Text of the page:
I'll go ahead and make sure you get another copy of that memo

Ezra's already mentioned the Beinart, Tomasky, vanden Heuvel roundtable, and I thought Ezra's idea about how make lemonade out of lemons is interesting, and possibly the only good thing one can do with that kind of epidemic of mistatement.  But while several people have pointed out that Beinart repeats that incorrect republican talking point about Bob Casey, my problem with Beinart overall is that everything he says seems designed to reinforce republican talking points of one sort or another.  Not that I think he's ill-intentioned necessarily, but to those of us who are either fully or partially Lakoffian in our strategic thinking, this kind of thing is very disappointing:

Liberals need to look at how they grew estranged from large numbers of Americans in the post-Vietnam period. And I think another estrangement has occurred since 9/11. Many Americans have questions about the degree to which liberals are willing to defend the country.

You can just hear Sean Hannity saying "see, even liberals admit they're out of touch." 

If Beinart wants to say something like, 'I think liberals should talk more about national security, and strive to be clearer about what they'd do fight international terrorism,' that would be fine.  The irony, instead, becomes that though he's no doubt trying to be helpful and truthful -- telling it like he sees it -- he ends up feeding an impression that already exists and doing more harm than good.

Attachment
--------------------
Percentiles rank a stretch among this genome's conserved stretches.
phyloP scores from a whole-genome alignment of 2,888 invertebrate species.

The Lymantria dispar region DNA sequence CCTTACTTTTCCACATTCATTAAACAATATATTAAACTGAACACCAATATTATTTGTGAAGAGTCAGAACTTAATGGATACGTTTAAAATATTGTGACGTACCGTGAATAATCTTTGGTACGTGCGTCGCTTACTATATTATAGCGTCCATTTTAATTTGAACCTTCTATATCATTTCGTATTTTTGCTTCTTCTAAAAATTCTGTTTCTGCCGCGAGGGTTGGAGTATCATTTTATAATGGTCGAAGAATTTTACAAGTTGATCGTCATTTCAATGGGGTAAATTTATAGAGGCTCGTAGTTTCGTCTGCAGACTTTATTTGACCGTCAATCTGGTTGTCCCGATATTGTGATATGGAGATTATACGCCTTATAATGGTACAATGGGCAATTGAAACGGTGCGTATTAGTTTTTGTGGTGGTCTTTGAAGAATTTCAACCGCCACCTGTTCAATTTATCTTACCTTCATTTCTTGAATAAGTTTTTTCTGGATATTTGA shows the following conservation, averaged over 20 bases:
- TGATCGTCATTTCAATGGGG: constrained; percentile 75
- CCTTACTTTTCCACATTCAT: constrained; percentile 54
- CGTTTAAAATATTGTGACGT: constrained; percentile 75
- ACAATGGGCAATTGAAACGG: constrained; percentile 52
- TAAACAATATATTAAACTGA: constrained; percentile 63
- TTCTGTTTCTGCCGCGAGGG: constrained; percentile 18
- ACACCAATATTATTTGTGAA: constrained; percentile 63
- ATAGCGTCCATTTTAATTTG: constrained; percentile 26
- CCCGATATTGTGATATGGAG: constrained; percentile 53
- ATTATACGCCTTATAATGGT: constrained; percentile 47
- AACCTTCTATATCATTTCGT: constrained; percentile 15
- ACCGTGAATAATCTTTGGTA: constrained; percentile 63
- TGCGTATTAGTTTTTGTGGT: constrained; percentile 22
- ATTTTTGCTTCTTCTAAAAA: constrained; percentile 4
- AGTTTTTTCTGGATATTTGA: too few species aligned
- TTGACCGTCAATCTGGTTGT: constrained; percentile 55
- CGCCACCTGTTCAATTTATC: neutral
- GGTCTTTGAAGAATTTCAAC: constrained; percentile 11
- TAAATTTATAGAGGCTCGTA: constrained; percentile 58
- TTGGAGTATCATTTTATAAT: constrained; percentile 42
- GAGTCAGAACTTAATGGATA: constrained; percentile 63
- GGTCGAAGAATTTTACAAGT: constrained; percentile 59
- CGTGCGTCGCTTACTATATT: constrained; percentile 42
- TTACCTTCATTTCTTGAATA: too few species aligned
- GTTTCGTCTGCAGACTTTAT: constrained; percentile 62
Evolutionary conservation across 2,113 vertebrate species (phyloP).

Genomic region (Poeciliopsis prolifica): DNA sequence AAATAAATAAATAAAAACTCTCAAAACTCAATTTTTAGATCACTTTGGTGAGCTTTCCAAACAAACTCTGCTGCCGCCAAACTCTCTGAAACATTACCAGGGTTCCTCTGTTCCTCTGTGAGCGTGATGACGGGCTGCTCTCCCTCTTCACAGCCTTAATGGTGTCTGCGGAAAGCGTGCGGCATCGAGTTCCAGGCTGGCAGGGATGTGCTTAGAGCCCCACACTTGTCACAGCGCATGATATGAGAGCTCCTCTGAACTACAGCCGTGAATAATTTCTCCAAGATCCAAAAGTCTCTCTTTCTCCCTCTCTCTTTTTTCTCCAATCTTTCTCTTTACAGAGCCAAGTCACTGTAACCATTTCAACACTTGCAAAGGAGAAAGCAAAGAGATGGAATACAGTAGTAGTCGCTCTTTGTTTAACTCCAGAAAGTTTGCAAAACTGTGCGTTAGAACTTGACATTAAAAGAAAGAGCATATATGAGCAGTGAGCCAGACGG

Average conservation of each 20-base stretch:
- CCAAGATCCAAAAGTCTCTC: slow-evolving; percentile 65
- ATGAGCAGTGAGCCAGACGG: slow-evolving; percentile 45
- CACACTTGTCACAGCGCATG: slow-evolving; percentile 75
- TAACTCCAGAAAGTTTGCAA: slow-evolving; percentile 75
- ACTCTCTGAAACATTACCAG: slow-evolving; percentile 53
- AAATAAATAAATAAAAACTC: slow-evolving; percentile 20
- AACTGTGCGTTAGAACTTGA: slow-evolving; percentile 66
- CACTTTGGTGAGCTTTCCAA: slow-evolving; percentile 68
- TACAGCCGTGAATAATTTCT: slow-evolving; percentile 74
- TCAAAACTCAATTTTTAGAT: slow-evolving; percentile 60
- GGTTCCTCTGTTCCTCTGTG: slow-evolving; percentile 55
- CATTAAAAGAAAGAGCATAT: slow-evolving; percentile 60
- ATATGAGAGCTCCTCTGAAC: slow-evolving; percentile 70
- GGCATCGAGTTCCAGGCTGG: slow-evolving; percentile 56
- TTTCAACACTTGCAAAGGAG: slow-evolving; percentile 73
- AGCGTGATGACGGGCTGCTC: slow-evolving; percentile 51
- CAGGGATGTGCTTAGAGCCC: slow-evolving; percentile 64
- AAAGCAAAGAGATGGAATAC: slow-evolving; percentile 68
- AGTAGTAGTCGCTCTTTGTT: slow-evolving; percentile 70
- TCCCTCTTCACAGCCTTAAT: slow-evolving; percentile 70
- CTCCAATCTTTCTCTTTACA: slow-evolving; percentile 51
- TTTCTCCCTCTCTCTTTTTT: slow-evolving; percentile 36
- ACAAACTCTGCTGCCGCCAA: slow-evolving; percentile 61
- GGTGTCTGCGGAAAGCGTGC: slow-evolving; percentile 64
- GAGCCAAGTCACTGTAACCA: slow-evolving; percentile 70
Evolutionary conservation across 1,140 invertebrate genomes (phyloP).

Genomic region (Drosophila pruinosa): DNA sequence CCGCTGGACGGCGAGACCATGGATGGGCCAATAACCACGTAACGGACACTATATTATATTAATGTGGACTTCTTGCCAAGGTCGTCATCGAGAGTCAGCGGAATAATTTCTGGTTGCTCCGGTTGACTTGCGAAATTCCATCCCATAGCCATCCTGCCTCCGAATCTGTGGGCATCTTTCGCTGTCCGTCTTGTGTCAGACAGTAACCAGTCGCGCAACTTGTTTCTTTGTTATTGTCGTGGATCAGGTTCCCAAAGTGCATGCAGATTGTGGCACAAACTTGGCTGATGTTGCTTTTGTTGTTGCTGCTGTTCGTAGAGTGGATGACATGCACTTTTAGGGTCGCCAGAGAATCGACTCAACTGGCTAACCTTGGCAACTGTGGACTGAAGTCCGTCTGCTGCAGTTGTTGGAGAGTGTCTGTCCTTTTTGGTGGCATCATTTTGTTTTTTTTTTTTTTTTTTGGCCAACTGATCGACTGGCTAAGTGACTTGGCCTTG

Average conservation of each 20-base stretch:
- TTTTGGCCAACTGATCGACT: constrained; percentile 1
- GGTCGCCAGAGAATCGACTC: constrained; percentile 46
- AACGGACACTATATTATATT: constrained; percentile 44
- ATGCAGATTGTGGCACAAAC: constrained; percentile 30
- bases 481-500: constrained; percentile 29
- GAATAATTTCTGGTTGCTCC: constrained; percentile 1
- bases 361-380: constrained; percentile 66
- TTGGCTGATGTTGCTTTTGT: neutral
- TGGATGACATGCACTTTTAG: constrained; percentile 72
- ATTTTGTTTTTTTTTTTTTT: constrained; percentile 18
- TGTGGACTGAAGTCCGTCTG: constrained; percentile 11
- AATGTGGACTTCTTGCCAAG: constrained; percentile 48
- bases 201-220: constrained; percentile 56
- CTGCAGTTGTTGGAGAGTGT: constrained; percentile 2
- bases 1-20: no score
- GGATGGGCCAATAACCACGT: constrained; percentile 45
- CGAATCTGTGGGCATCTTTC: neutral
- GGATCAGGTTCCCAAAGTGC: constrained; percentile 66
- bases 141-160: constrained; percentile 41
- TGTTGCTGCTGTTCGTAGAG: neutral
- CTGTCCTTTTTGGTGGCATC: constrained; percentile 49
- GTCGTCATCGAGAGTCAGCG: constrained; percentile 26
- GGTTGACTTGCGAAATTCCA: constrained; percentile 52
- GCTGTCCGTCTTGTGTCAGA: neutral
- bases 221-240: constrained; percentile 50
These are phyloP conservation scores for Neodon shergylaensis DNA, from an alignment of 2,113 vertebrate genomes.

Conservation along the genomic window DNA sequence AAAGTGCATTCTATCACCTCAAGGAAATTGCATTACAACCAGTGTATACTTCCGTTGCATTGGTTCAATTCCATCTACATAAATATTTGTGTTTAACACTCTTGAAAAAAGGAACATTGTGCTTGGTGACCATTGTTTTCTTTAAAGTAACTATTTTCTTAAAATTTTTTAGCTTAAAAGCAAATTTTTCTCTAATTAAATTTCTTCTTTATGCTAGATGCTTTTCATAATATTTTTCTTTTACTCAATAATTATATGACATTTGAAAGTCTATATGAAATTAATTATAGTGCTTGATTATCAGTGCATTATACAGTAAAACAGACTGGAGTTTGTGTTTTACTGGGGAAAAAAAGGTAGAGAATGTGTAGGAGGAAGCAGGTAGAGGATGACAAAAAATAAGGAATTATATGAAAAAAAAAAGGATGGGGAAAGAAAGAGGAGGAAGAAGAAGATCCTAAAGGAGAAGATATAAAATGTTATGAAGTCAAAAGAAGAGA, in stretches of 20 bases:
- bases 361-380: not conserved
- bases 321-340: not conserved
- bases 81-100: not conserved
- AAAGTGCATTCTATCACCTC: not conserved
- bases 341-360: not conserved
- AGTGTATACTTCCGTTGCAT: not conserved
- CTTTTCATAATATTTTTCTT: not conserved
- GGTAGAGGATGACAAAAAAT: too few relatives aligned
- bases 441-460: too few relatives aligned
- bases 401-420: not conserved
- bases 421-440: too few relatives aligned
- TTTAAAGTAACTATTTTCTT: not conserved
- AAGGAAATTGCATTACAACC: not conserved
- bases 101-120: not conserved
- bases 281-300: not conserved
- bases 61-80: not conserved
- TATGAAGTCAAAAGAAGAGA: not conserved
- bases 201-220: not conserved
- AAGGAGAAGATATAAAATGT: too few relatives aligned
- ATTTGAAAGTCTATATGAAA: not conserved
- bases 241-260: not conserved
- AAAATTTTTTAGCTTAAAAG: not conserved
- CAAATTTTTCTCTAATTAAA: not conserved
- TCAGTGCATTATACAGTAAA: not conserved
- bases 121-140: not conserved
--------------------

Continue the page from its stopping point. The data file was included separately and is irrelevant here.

The party has to have a listening tour within its own base but also a listening tour among swing constituencies that are moving away: Hispanics, Jews, the military in particular. The Democratic Party needs a strategy with military voters not simply because of their numbers, but because military voters will give the Democratic Party credibility with nonmilitary voters who are concerned the Democratic Party is not tough enough.

Jeebus, this is terrible!  He makes it sound like 1) the Democratic Party isn't listening to those groups and 2) the Democratic Party isn't tough enough.  Why not just say, 'We need to remind Hispanics, Jews and military personnel why the Democratic Party is good for them.  We need to be more vocal about our national security ideas, and make sure that veterans remember that it's the President who wants to cut their benefits.'

Seriously, it's not that hard.  You don't have to buy everything that George Lakoff (or Newt Gingrich, for that matter) says to realize that the way you say things in public matters to your audience.  And I find it very distressing that as intelligent a person as Peter Beinart still doesn't get it.  Remember, the keynote speaker at the republican national convention wasn't a republican, and that (D) next to his name for the course of his speech did more for the Bush campaign than anything the fallen Senator from my homestate actually said. 

-- Michael